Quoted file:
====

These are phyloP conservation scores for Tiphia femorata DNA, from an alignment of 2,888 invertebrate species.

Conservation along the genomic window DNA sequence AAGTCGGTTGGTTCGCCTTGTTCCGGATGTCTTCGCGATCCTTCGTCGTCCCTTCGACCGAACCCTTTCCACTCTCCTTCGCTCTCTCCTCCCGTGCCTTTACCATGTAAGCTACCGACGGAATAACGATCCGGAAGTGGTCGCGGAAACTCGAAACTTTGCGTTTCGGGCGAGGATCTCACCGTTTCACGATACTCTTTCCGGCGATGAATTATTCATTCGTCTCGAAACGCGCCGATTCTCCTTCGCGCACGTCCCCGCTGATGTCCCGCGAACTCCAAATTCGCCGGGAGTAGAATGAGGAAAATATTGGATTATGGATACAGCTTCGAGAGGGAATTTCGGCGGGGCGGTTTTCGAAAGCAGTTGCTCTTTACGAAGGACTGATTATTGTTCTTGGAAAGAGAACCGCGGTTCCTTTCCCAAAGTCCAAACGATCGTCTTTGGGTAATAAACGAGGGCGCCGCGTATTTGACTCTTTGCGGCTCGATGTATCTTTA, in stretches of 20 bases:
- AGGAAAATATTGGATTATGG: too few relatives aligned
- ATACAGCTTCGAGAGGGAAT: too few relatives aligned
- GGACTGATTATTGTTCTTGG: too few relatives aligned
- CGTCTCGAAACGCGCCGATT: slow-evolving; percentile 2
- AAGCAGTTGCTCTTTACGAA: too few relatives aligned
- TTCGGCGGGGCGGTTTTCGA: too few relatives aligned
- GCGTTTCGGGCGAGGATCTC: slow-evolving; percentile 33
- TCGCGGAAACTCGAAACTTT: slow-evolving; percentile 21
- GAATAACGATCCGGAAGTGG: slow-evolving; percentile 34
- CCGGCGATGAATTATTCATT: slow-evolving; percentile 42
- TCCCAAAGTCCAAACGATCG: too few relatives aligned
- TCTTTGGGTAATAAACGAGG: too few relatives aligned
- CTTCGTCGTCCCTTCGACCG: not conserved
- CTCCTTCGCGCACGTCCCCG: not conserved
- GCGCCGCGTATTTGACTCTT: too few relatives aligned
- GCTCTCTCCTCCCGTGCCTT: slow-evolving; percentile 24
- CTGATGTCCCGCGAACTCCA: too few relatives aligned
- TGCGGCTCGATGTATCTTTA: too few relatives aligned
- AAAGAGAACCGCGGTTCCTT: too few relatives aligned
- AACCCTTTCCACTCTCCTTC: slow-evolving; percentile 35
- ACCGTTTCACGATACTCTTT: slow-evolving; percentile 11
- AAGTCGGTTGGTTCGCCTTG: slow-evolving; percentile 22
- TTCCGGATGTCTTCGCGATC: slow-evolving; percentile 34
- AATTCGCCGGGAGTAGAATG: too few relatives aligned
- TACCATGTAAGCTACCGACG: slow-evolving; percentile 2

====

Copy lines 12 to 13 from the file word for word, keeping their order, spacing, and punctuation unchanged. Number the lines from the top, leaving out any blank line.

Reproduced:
- CCGGCGATGAATTATTCATT: slow-evolving; percentile 42
- TCCCAAAGTCCAAACGATCG: too few relatives aligned